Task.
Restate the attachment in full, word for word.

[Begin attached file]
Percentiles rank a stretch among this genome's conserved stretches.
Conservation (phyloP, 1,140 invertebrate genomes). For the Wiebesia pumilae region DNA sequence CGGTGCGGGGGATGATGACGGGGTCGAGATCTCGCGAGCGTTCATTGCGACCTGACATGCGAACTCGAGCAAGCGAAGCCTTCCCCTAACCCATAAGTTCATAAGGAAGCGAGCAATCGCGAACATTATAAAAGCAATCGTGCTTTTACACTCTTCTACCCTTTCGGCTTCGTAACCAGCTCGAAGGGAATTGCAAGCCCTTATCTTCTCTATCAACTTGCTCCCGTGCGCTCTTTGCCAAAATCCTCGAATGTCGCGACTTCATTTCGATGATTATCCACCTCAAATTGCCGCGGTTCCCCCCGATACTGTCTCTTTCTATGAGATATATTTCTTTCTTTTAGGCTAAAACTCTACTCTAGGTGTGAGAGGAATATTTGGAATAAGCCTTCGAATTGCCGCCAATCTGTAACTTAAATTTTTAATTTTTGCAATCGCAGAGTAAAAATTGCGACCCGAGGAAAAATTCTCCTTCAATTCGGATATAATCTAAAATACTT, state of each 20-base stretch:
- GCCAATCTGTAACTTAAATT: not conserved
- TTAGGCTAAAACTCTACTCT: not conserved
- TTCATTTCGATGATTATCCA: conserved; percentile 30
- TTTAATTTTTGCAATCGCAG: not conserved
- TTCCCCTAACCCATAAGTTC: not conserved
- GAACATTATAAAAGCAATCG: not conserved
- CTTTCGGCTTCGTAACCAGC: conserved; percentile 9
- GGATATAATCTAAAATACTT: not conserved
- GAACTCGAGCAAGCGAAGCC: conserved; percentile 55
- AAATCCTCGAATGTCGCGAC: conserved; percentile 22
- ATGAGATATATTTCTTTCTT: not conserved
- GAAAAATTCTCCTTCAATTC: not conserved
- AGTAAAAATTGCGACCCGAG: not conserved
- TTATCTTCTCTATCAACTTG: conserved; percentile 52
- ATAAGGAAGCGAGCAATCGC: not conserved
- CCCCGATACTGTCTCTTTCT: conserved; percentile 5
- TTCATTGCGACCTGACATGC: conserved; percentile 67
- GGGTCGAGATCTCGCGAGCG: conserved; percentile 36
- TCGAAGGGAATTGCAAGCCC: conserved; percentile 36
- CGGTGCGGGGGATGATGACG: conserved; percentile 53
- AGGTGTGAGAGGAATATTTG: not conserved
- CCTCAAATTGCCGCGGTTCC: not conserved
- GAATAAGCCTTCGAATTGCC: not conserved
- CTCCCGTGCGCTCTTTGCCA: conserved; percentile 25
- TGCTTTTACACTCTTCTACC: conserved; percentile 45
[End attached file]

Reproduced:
Percentiles rank a stretch among this genome's conserved stretches.
Conservation (phyloP, 1,140 invertebrate genomes). For the Wiebesia pumilae region DNA sequence CGGTGCGGGGGATGATGACGGGGTCGAGATCTCGCGAGCGTTCATTGCGACCTGACATGCGAACTCGAGCAAGCGAAGCCTTCCCCTAACCCATAAGTTCATAAGGAAGCGAGCAATCGCGAACATTATAAAAGCAATCGTGCTTTTACACTCTTCTACCCTTTCGGCTTCGTAACCAGCTCGAAGGGAATTGCAAGCCCTTATCTTCTCTATCAACTTGCTCCCGTGCGCTCTTTGCCAAAATCCTCGAATGTCGCGACTTCATTTCGATGATTATCCACCTCAAATTGCCGCGGTTCCCCCCGATACTGTCTCTTTCTATGAGATATATTTCTTTCTTTTAGGCTAAAACTCTACTCTAGGTGTGAGAGGAATATTTGGAATAAGCCTTCGAATTGCCGCCAATCTGTAACTTAAATTTTTAATTTTTGCAATCGCAGAGTAAAAATTGCGACCCGAGGAAAAATTCTCCTTCAATTCGGATATAATCTAAAATACTT, state of each 20-base stretch:
- GCCAATCTGTAACTTAAATT: not conserved
- TTAGGCTAAAACTCTACTCT: not conserved
- TTCATTTCGATGATTATCCA: conserved; percentile 30
- TTTAATTTTTGCAATCGCAG: not conserved
- TTCCCCTAACCCATAAGTTC: not conserved
- GAACATTATAAAAGCAATCG: not conserved
- CTTTCGGCTTCGTAACCAGC: conserved; percentile 9
- GGATATAATCTAAAATACTT: not conserved
- GAACTCGAGCAAGCGAAGCC: conserved; percentile 55
- AAATCCTCGAATGTCGCGAC: conserved; percentile 22
- ATGAGATATATTTCTTTCTT: not conserved
- GAAAAATTCTCCTTCAATTC: not conserved
- AGTAAAAATTGCGACCCGAG: not conserved
- TTATCTTCTCTATCAACTTG: conserved; percentile 52
- ATAAGGAAGCGAGCAATCGC: not conserved
- CCCCGATACTGTCTCTTTCT: conserved; percentile 5
- TTCATTGCGACCTGACATGC: conserved; percentile 67
- GGGTCGAGATCTCGCGAGCG: conserved; percentile 36
- TCGAAGGGAATTGCAAGCCC: conserved; percentile 36
- CGGTGCGGGGGATGATGACG: conserved; percentile 53
- AGGTGTGAGAGGAATATTTG: not conserved
- CCTCAAATTGCCGCGGTTCC: not conserved
- GAATAAGCCTTCGAATTGCC: not conserved
- CTCCCGTGCGCTCTTTGCCA: conserved; percentile 25
- TGCTTTTACACTCTTCTACC: conserved; percentile 45